How to reach Chinese audience in Australia with WeChat
Are you interested in Marketing to Chinese consumers? Nolan Yu, a former PR ninja in Shanghai, now a media warrior in Sydney, writes this guest post about WeChat, the Chinese social platform that ‘rules them all’.
You might not use the WeChat, but I am sure you’ve heard about this Chinese instant messaging app, which The Economist has labelled the “one app to rule them all”. The 2017 WeChat User Report from Tencent revealed the average time spent in WeChat is now 66 minutes per day, creating little doubt that WeChat is the no.1 platform to reach the Chinese audience today.
Last year, The New York Times posted a video called How China is Changing Your Internet which perfectly demonstrated the mind-blowing functions WeChat can offer and how this app changed Chinese people’s day to day life. You can even order a meal in a restaurant that has no wait staff or menus.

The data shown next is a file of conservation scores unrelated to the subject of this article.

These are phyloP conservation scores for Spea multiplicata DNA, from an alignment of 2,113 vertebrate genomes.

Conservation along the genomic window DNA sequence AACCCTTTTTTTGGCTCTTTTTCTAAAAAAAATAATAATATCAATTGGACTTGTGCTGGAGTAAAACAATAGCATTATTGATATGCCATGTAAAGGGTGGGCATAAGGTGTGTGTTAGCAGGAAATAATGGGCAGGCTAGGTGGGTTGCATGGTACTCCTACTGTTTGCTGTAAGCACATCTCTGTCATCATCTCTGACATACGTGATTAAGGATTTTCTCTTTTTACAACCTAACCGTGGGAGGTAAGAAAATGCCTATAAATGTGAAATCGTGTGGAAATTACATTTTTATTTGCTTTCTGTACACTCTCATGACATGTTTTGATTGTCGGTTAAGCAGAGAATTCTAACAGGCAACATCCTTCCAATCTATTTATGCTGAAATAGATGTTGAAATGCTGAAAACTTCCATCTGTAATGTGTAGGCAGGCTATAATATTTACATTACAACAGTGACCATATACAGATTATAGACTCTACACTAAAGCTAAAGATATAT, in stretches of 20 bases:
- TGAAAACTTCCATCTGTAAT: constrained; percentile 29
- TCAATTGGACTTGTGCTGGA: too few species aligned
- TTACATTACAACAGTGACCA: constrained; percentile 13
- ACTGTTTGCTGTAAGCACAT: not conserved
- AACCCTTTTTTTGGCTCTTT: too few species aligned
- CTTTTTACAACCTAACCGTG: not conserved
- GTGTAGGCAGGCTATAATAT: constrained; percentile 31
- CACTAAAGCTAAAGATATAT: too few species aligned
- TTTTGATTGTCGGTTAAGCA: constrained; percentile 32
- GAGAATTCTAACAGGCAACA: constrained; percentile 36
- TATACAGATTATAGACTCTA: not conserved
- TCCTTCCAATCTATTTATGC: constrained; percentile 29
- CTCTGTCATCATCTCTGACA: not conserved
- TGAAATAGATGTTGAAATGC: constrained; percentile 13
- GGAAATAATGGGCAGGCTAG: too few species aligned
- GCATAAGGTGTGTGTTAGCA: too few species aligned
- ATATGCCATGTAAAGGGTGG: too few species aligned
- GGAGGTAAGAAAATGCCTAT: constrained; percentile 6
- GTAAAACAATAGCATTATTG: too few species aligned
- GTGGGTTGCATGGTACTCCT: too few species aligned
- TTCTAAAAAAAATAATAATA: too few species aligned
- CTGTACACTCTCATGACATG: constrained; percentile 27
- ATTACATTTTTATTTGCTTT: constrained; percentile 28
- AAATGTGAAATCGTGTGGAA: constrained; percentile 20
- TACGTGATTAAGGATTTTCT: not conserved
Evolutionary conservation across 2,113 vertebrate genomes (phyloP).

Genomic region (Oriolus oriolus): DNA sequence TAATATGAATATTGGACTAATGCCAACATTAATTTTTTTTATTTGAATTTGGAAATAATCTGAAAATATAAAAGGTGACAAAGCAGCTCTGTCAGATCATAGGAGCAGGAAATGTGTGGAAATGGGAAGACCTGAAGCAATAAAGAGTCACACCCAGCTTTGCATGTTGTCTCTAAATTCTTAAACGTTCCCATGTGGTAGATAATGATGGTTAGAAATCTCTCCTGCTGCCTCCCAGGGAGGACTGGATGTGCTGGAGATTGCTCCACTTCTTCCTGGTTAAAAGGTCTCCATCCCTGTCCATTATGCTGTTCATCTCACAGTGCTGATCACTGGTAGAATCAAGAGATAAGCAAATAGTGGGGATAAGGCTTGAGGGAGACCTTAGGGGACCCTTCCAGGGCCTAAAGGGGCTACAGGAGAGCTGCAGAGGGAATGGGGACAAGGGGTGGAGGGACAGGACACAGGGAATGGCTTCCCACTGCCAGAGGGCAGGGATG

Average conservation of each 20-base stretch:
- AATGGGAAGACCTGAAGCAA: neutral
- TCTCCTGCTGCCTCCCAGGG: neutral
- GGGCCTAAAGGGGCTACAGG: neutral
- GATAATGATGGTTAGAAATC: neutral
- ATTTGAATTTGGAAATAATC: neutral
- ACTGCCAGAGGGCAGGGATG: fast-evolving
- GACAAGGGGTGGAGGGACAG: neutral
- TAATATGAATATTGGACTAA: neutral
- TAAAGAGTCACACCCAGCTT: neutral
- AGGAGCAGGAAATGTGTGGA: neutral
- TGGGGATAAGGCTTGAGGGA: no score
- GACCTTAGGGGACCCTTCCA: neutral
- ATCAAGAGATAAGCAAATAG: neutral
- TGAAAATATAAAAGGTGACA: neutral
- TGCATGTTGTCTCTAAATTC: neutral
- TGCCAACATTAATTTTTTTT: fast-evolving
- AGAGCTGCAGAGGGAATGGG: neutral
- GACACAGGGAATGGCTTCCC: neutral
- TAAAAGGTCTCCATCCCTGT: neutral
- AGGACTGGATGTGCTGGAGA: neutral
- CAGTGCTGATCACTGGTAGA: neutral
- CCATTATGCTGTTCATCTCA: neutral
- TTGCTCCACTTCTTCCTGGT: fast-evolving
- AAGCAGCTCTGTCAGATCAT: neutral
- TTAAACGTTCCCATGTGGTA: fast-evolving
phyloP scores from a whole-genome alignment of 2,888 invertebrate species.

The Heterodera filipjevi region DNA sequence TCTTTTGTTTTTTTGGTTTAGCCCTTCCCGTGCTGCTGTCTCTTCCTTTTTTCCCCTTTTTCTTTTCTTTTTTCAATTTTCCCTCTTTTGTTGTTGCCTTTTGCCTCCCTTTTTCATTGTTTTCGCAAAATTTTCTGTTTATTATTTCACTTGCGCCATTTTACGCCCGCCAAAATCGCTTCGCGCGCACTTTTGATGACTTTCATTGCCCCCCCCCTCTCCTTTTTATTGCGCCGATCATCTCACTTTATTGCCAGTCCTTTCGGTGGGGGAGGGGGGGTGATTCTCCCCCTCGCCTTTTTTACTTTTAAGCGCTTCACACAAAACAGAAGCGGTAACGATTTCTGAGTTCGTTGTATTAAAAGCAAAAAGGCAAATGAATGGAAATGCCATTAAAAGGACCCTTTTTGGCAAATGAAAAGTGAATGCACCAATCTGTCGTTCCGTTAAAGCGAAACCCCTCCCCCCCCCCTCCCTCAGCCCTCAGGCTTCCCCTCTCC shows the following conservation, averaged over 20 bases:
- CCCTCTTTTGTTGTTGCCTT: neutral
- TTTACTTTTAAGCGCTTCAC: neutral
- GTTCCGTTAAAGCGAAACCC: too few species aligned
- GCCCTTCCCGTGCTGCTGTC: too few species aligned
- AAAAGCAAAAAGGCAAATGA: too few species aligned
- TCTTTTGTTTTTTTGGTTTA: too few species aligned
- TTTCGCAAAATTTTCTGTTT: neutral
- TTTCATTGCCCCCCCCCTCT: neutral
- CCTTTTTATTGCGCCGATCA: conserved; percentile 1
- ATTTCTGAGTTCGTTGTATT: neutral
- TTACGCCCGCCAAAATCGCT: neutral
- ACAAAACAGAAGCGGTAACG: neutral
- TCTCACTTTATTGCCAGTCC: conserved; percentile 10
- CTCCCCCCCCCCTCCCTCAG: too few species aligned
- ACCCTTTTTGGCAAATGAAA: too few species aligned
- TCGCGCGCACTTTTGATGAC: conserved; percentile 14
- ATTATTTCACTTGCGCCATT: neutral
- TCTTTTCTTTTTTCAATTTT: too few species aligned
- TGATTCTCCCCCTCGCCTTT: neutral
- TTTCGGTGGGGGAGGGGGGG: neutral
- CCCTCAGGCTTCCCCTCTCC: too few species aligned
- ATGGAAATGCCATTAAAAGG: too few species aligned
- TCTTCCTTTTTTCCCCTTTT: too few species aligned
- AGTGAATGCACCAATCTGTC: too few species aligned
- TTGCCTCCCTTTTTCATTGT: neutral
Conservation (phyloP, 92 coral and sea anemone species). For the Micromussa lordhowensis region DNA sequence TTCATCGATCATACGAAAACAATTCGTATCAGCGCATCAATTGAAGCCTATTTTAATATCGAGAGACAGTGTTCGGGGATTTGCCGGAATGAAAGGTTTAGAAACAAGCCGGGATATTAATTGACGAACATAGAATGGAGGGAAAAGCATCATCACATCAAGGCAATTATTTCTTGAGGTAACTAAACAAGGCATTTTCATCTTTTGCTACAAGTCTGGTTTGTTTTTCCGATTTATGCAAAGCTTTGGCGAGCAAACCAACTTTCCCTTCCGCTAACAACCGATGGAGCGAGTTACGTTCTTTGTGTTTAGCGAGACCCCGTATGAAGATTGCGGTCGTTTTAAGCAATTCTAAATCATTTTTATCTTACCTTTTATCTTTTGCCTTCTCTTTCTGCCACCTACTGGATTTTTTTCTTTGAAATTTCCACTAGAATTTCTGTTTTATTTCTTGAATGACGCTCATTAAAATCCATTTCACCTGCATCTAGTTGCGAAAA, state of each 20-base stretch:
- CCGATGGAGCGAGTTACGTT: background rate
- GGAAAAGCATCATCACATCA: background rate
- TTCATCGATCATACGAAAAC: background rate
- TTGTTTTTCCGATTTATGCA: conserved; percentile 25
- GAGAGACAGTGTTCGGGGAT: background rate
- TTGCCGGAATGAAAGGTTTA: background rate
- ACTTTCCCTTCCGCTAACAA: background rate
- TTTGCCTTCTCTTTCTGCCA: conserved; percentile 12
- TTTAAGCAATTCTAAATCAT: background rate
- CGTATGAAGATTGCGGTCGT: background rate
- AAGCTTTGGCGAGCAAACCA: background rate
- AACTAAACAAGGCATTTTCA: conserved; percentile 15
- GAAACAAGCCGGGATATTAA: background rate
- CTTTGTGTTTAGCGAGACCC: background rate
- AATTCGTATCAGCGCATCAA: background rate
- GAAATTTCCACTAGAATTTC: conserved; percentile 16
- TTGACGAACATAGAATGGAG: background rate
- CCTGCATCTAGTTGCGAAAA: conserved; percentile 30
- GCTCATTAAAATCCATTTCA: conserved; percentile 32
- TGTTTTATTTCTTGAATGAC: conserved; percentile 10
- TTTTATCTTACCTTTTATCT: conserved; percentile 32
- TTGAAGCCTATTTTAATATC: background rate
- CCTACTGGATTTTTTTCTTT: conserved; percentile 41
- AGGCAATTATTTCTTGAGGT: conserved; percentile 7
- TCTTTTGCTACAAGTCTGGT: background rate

Today in Australia, users can’t do all of those cool things on WeChat, because some functionality aren’t available outside of China. What functions can we use in Australia? How can we leverage those functions to reach the local Chinese community?
If you want to know the answer, please keep reading…
Why use WeChat?
Even though I have WhatsApp, Facebook Messenger and SnapChat on my phone, I rely on WeChat to stay in touch with my Chinese and some non-Chinese friends. In Australia, some Chinese SMB owners use the ‘group chat’ function to reach and directly communicate with customers, and in app functionality allows you to easily share and scan the group’s QR code to spread it among contacts to join the chat group.